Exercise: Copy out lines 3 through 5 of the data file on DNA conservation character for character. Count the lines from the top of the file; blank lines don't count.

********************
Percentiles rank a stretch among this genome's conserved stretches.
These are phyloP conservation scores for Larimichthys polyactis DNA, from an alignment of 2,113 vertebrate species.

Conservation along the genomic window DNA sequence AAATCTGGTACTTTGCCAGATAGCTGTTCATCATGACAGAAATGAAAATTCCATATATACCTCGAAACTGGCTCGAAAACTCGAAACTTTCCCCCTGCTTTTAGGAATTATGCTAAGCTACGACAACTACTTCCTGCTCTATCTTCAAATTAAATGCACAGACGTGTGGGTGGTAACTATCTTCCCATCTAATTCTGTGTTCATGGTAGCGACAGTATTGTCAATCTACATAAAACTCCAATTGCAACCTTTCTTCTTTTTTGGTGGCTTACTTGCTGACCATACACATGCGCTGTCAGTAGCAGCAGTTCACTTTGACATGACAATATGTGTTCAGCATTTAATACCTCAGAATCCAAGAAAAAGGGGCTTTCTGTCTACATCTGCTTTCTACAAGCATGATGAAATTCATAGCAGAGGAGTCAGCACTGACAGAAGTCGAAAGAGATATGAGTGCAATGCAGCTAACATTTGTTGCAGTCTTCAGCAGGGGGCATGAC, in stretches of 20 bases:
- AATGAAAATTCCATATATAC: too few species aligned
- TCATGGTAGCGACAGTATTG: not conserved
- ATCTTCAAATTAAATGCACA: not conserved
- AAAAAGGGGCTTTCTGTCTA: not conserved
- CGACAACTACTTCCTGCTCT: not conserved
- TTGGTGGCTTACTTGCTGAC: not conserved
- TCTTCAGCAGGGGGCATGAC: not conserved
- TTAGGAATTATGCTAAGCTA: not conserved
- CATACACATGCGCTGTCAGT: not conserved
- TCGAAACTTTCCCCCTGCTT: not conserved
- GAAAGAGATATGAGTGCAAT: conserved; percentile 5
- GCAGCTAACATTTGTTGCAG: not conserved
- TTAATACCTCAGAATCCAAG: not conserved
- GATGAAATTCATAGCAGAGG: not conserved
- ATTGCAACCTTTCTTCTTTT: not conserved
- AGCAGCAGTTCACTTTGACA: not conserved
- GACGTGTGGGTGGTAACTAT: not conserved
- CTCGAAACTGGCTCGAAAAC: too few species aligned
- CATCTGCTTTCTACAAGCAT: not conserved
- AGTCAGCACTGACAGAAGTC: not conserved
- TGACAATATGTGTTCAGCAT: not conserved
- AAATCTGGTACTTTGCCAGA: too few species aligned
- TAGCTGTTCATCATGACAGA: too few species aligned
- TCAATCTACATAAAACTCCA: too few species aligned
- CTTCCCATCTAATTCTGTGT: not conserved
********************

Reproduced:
Conservation along the genomic window DNA sequence AAATCTGGTACTTTGCCAGATAGCTGTTCATCATGACAGAAATGAAAATTCCATATATACCTCGAAACTGGCTCGAAAACTCGAAACTTTCCCCCTGCTTTTAGGAATTATGCTAAGCTACGACAACTACTTCCTGCTCTATCTTCAAATTAAATGCACAGACGTGTGGGTGGTAACTATCTTCCCATCTAATTCTGTGTTCATGGTAGCGACAGTATTGTCAATCTACATAAAACTCCAATTGCAACCTTTCTTCTTTTTTGGTGGCTTACTTGCTGACCATACACATGCGCTGTCAGTAGCAGCAGTTCACTTTGACATGACAATATGTGTTCAGCATTTAATACCTCAGAATCCAAGAAAAAGGGGCTTTCTGTCTACATCTGCTTTCTACAAGCATGATGAAATTCATAGCAGAGGAGTCAGCACTGACAGAAGTCGAAAGAGATATGAGTGCAATGCAGCTAACATTTGTTGCAGTCTTCAGCAGGGGGCATGAC, in stretches of 20 bases:
- AATGAAAATTCCATATATAC: too few species aligned
- TCATGGTAGCGACAGTATTG: not conserved